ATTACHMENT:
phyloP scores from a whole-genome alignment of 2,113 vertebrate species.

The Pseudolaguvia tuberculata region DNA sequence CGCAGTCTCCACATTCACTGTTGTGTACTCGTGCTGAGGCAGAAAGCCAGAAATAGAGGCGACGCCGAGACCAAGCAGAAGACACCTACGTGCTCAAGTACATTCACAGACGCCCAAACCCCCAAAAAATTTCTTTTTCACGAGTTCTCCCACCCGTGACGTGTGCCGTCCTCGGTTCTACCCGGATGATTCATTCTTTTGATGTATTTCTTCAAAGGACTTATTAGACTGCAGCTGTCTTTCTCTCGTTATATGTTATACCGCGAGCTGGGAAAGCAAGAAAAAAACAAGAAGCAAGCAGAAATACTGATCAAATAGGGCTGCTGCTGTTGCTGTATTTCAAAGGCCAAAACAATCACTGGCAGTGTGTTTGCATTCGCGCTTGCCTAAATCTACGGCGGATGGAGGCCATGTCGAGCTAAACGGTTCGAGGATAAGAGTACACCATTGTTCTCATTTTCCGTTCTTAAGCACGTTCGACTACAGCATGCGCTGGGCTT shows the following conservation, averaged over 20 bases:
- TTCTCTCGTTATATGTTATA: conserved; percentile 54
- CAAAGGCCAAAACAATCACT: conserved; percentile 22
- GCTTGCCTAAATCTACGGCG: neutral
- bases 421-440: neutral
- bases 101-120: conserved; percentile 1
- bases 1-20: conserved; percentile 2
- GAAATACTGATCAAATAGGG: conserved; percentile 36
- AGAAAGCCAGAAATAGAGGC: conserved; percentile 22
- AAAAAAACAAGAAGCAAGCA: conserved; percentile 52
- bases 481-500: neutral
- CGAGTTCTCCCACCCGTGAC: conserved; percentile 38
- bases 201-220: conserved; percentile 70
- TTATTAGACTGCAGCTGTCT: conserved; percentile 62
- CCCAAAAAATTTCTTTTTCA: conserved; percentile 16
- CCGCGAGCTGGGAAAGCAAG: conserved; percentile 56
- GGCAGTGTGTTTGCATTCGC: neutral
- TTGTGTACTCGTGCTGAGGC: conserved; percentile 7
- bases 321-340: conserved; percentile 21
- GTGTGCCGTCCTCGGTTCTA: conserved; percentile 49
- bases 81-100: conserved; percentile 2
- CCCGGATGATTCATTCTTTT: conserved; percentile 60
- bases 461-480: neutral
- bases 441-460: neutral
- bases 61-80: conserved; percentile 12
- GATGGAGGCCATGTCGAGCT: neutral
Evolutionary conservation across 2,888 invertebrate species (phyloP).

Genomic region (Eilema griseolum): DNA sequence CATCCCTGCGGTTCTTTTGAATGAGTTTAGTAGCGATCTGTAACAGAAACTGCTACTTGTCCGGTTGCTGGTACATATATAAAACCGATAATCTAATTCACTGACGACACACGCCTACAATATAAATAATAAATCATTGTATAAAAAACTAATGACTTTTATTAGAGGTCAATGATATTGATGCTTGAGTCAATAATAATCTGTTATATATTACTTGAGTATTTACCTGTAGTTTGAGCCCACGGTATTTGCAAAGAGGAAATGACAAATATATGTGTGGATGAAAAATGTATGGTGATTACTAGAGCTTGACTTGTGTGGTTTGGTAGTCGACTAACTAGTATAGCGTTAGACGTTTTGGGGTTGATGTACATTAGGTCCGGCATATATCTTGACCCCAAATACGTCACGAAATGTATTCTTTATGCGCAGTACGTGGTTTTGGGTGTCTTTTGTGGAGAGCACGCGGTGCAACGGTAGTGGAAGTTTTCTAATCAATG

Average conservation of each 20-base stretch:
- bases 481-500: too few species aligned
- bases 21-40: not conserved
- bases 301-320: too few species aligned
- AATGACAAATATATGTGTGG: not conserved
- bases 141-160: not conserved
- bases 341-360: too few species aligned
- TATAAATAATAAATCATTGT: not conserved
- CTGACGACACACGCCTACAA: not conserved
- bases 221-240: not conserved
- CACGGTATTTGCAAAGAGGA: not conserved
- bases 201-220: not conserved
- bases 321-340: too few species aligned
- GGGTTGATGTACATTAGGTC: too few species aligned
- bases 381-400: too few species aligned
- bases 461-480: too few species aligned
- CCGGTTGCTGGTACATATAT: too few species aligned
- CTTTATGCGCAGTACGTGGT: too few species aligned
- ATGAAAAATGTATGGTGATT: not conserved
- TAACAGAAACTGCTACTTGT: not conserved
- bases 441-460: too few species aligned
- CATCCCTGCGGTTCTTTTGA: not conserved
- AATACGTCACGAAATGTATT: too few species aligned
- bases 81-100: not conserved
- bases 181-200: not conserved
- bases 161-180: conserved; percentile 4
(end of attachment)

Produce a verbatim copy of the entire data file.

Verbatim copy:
phyloP scores from a whole-genome alignment of 2,113 vertebrate species.

The Pseudolaguvia tuberculata region DNA sequence CGCAGTCTCCACATTCACTGTTGTGTACTCGTGCTGAGGCAGAAAGCCAGAAATAGAGGCGACGCCGAGACCAAGCAGAAGACACCTACGTGCTCAAGTACATTCACAGACGCCCAAACCCCCAAAAAATTTCTTTTTCACGAGTTCTCCCACCCGTGACGTGTGCCGTCCTCGGTTCTACCCGGATGATTCATTCTTTTGATGTATTTCTTCAAAGGACTTATTAGACTGCAGCTGTCTTTCTCTCGTTATATGTTATACCGCGAGCTGGGAAAGCAAGAAAAAAACAAGAAGCAAGCAGAAATACTGATCAAATAGGGCTGCTGCTGTTGCTGTATTTCAAAGGCCAAAACAATCACTGGCAGTGTGTTTGCATTCGCGCTTGCCTAAATCTACGGCGGATGGAGGCCATGTCGAGCTAAACGGTTCGAGGATAAGAGTACACCATTGTTCTCATTTTCCGTTCTTAAGCACGTTCGACTACAGCATGCGCTGGGCTT shows the following conservation, averaged over 20 bases:
- TTCTCTCGTTATATGTTATA: conserved; percentile 54
- CAAAGGCCAAAACAATCACT: conserved; percentile 22
- GCTTGCCTAAATCTACGGCG: neutral
- bases 421-440: neutral
- bases 101-120: conserved; percentile 1
- bases 1-20: conserved; percentile 2
- GAAATACTGATCAAATAGGG: conserved; percentile 36
- AGAAAGCCAGAAATAGAGGC: conserved; percentile 22
- AAAAAAACAAGAAGCAAGCA: conserved; percentile 52
- bases 481-500: neutral
- CGAGTTCTCCCACCCGTGAC: conserved; percentile 38
- bases 201-220: conserved; percentile 70
- TTATTAGACTGCAGCTGTCT: conserved; percentile 62
- CCCAAAAAATTTCTTTTTCA: conserved; percentile 16
- CCGCGAGCTGGGAAAGCAAG: conserved; percentile 56
- GGCAGTGTGTTTGCATTCGC: neutral
- TTGTGTACTCGTGCTGAGGC: conserved; percentile 7
- bases 321-340: conserved; percentile 21
- GTGTGCCGTCCTCGGTTCTA: conserved; percentile 49
- bases 81-100: conserved; percentile 2
- CCCGGATGATTCATTCTTTT: conserved; percentile 60
- bases 461-480: neutral
- bases 441-460: neutral
- bases 61-80: conserved; percentile 12
- GATGGAGGCCATGTCGAGCT: neutral
Evolutionary conservation across 2,888 invertebrate species (phyloP).

Genomic region (Eilema griseolum): DNA sequence CATCCCTGCGGTTCTTTTGAATGAGTTTAGTAGCGATCTGTAACAGAAACTGCTACTTGTCCGGTTGCTGGTACATATATAAAACCGATAATCTAATTCACTGACGACACACGCCTACAATATAAATAATAAATCATTGTATAAAAAACTAATGACTTTTATTAGAGGTCAATGATATTGATGCTTGAGTCAATAATAATCTGTTATATATTACTTGAGTATTTACCTGTAGTTTGAGCCCACGGTATTTGCAAAGAGGAAATGACAAATATATGTGTGGATGAAAAATGTATGGTGATTACTAGAGCTTGACTTGTGTGGTTTGGTAGTCGACTAACTAGTATAGCGTTAGACGTTTTGGGGTTGATGTACATTAGGTCCGGCATATATCTTGACCCCAAATACGTCACGAAATGTATTCTTTATGCGCAGTACGTGGTTTTGGGTGTCTTTTGTGGAGAGCACGCGGTGCAACGGTAGTGGAAGTTTTCTAATCAATG

Average conservation of each 20-base stretch:
- bases 481-500: too few species aligned
- bases 21-40: not conserved
- bases 301-320: too few species aligned
- AATGACAAATATATGTGTGG: not conserved
- bases 141-160: not conserved
- bases 341-360: too few species aligned
- TATAAATAATAAATCATTGT: not conserved
- CTGACGACACACGCCTACAA: not conserved
- bases 221-240: not conserved
- CACGGTATTTGCAAAGAGGA: not conserved
- bases 201-220: not conserved
- bases 321-340: too few species aligned
- GGGTTGATGTACATTAGGTC: too few species aligned
- bases 381-400: too few species aligned
- bases 461-480: too few species aligned
- CCGGTTGCTGGTACATATAT: too few species aligned
- CTTTATGCGCAGTACGTGGT: too few species aligned
- ATGAAAAATGTATGGTGATT: not conserved
- TAACAGAAACTGCTACTTGT: not conserved
- bases 441-460: too few species aligned
- CATCCCTGCGGTTCTTTTGA: not conserved
- AATACGTCACGAAATGTATT: too few species aligned
- bases 81-100: not conserved
- bases 181-200: not conserved
- bases 161-180: conserved; percentile 4